The characters’ vulnerability will increase as the trees’ stage presence decreases, leaving them no cover for their true emotions.

They’ll either have to proclaim their love or not. Then again, those familiar with William Shakespeare’s 1623 comedy, “Much Ado About Nothing,” already know the outcome of Hector Berlioz’sBéatrice et Bénédict,” the third production in the LSU Opera’s 2014-15 season.

The production will open Thursday, March 26, in the Claude L. Shaver Theatre, whose curtain will open on a moonlit forest, setting the stage for romance.

“The trees will disappear throughout the show,” says Dugg McDonough, director of LSU Opera. “They’ll have nothing to hide behind in the end, and the trees stand on a circle of grass, which symbolizes the circle of life. You could call it a human exploration.”

Of course, the human condition was — and still is — one of Shakespeare’s specialties. Love, hate, betrayal, deceit, loss, loyalty — all can be found in his stories. And in “Much Ado About Nothing,” he explored the comedy of romantic love.

“Berlioz’s two favorite writers were Virgil and Shakespeare,” McDonough says. “Most people may know him for his ‘Symphonie fantastique,’ ‘Grande messe des morts’ and ‘The Damnation of Faust,’ but he wrote operas, two near the end of his life based on stories by his favorite authors.”

The first was the 1858 “Les Troyens,” or “The Trojans,” based on Virgil’s epic poem the “Aeneid.” Then came “Béatrice et Bénédict,” which premiered on Aug. 9, 1863, at the Theater der Stadt in Baden-Baden, Germany.

“Béatrice et Bénédict” opens in Messina, Sicily, where Don Pedro, played here by Brad Baron, is celebrating a military victory. He his joined by fellow soldiers Claudio, played by Erik Erlandson, and Bénédict, a role that will be performed in different shows by Charles Moore and Jonathan Ray.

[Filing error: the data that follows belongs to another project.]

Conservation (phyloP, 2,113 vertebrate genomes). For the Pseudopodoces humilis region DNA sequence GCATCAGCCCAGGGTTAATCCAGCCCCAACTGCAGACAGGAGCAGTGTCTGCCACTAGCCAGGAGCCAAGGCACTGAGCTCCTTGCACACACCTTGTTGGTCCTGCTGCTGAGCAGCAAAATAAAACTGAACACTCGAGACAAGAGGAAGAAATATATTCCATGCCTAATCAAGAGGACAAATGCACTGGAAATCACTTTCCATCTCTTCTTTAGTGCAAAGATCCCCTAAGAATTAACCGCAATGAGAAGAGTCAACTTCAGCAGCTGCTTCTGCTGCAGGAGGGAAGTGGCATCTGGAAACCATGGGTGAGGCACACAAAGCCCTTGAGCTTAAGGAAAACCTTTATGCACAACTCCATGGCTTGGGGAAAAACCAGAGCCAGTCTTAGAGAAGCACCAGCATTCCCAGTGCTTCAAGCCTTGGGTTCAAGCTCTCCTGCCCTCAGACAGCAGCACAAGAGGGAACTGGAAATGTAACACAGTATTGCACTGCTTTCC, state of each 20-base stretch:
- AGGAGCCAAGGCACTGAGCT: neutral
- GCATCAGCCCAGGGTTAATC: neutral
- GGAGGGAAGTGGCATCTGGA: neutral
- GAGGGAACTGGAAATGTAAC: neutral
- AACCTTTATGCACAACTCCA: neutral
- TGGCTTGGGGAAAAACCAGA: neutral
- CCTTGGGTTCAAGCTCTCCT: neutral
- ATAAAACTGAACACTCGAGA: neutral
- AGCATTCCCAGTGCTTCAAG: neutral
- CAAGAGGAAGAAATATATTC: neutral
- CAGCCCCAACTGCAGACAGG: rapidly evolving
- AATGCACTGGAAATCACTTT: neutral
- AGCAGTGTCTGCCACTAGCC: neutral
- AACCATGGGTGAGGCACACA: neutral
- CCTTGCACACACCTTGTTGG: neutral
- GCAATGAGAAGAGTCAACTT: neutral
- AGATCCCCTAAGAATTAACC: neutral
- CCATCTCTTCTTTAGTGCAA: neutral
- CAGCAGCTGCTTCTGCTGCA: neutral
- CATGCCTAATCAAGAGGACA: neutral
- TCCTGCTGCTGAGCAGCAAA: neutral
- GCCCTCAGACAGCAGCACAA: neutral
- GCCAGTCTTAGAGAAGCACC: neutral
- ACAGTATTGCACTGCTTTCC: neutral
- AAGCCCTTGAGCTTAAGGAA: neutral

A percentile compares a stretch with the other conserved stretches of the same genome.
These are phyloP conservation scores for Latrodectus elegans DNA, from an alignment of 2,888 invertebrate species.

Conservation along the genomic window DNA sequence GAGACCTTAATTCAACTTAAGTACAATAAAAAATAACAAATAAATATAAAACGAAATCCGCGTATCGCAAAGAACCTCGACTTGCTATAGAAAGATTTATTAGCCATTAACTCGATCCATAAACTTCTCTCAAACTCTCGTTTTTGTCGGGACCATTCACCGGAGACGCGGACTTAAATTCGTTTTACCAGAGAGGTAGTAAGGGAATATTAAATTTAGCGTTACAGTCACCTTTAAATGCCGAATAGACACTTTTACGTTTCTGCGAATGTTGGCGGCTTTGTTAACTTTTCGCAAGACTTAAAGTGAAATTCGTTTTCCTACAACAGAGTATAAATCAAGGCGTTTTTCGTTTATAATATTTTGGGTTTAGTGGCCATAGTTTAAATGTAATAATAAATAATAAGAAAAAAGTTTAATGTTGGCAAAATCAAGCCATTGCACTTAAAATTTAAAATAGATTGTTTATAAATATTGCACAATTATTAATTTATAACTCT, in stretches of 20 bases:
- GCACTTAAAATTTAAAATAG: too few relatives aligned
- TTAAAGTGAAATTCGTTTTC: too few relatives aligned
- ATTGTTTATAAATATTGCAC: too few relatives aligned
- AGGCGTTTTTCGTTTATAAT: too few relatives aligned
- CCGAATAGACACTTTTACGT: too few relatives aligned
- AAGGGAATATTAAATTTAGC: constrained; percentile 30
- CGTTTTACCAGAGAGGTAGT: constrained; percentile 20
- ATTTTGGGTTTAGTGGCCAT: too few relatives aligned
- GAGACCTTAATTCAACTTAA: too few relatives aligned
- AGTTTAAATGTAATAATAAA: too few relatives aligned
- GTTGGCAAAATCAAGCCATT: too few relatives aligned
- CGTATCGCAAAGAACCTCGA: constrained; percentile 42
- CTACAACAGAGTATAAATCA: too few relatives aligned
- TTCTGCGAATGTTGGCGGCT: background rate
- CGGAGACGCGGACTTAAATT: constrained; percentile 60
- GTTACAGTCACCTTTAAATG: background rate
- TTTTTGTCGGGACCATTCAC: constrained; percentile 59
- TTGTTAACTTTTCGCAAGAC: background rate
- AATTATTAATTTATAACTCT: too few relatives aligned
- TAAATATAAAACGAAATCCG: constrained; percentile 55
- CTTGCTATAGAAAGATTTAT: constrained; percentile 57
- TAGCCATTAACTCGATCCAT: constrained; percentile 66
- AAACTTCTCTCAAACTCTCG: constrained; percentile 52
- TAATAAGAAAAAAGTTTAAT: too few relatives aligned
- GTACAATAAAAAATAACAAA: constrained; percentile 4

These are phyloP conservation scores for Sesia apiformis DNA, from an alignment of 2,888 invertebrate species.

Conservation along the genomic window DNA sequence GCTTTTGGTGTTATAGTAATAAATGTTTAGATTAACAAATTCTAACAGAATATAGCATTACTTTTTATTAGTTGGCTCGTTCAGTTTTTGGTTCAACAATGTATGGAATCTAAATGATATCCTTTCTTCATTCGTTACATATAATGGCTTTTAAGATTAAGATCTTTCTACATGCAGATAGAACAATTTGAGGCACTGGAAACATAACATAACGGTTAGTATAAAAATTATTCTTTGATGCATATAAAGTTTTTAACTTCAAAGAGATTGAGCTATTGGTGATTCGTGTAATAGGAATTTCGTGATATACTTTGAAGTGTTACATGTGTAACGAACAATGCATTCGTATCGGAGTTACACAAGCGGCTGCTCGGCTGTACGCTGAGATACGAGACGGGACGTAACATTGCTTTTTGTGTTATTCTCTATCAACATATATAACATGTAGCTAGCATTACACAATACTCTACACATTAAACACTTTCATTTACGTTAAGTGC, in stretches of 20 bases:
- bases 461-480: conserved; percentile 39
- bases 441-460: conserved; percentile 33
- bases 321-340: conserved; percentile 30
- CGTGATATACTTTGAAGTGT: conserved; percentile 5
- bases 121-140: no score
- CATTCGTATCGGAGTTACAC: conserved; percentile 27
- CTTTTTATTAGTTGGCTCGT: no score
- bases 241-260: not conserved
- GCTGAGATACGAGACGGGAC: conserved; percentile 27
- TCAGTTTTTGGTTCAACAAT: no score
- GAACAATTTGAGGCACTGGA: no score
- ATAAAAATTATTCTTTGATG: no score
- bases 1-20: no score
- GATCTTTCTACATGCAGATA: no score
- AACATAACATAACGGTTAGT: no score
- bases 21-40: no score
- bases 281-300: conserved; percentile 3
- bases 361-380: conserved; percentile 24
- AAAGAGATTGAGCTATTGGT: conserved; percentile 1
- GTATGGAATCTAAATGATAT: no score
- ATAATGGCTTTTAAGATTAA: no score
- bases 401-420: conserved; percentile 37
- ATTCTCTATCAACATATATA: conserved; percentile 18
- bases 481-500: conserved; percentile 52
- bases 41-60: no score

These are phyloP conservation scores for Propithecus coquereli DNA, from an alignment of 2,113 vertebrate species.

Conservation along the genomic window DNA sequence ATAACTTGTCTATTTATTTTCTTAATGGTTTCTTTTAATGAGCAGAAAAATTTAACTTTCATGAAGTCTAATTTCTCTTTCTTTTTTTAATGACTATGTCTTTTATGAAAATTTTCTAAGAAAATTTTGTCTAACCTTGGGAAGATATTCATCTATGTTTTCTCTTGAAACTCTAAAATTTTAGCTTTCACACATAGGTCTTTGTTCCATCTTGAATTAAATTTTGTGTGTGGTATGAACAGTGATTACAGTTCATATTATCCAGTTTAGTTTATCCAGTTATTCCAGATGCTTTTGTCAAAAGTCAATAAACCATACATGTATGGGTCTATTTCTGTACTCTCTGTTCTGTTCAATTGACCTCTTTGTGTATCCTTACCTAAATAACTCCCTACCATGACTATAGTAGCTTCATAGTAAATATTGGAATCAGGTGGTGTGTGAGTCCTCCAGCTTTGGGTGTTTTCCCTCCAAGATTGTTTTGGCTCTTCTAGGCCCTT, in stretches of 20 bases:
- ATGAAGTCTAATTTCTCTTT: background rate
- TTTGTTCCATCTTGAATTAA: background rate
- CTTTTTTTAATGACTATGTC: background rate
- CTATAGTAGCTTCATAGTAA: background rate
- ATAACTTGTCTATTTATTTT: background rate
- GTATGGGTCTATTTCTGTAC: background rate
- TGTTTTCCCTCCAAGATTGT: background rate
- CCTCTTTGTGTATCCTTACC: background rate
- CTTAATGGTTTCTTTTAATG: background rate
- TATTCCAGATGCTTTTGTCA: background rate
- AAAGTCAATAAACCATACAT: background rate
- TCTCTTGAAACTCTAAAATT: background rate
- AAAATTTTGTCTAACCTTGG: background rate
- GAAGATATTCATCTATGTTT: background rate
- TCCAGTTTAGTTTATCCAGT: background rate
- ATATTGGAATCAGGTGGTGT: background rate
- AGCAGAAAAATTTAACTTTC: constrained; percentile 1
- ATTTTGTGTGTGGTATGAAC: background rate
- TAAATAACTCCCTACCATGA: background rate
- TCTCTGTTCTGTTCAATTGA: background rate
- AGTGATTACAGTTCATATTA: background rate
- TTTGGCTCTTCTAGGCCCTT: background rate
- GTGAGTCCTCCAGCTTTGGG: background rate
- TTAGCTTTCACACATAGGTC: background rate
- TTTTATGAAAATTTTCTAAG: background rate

Michael Blade, as Messina’s Gov. Leonato, greets them with his daughter and niece, Héro and Béatrice. The role of Héro will be split by Yen Lin Chin and Rachel Looney. Christina Casey and Zoie Reams will share the role of Béatrice.

Now the scene is set. Héro and Claudio are engaged, and though Béatrice and Bénédict share a romantic interest, their exchanges are filled with teasing and insults.

So, Claudio and Don Pedro scheme to trick Bénédict into marrying Béatrice. Meanwhile, Héro and her attendant, Ursule, play a similar trick on Béatrice.

Will Bénédict summon the courage to proclaim his love to Béatrice before the story ends? And if he does, will Béatrice welcome it?

Well, their final song ends with the words, “today a truce is signed, we’ll be enemies again tomorrow,” which may or may not reveal their fate. No spoiler alerts here — the outcome can be found in this Shakespearian story, which Berlioz condensed for his opera.

“Shakespeare is filled with plots and subplots, and Berlioz basically removed all of the subplots and created a subplot of his own,” McDonough says.

He pauses to take a photo of the tree-filled set. It was created by Chicago set designer Adam Crinson and constructed by New Orleans Opera’s A. Lloyd Hawkins Scenic Studio.

“This is our first time to work with Adam,” McDonough says. “It’s also our first time to work with LSU’s resident costumer, Brandon McWilliams. And Chelsea Touchet is our lighting designer. She did the lighting for our production of “Dido and Aneas’ in the fall, and her work is always innovative. Our singers are going to have to find their light in between the trees.”

“Béatrice et Bénédict” is among McDonough’s favorite operas, but this production marks the first time he’s directed it at LSU. He discovered the opera early in his directing career and later directed it in St. Louis and Philadelphia.

“I was always waiting until we had the right balance for the cast at LSU,” he says. “The time was right. We have our strongest singers in the leading roles. It’s funny and romantic and incredibly intelligent in writing and music.”

It’s also an opera cominque, a genre of French opera that contains spoken dialogue and arias.

“They’ll be singing in French, which will have English subtitles, and speaking in English,” McDonough says. “But we’ll be using Shakespeare’s dialogue for the speaking parts.”

The combination of singing and speaking also makes it a little easier for new opera-goers to follow the story.

“It’s a good introduction for those who have never attended an opera,” McDonough says. “And it’s a wonderful opera for those who regularly attend. It’s a lot of fun.”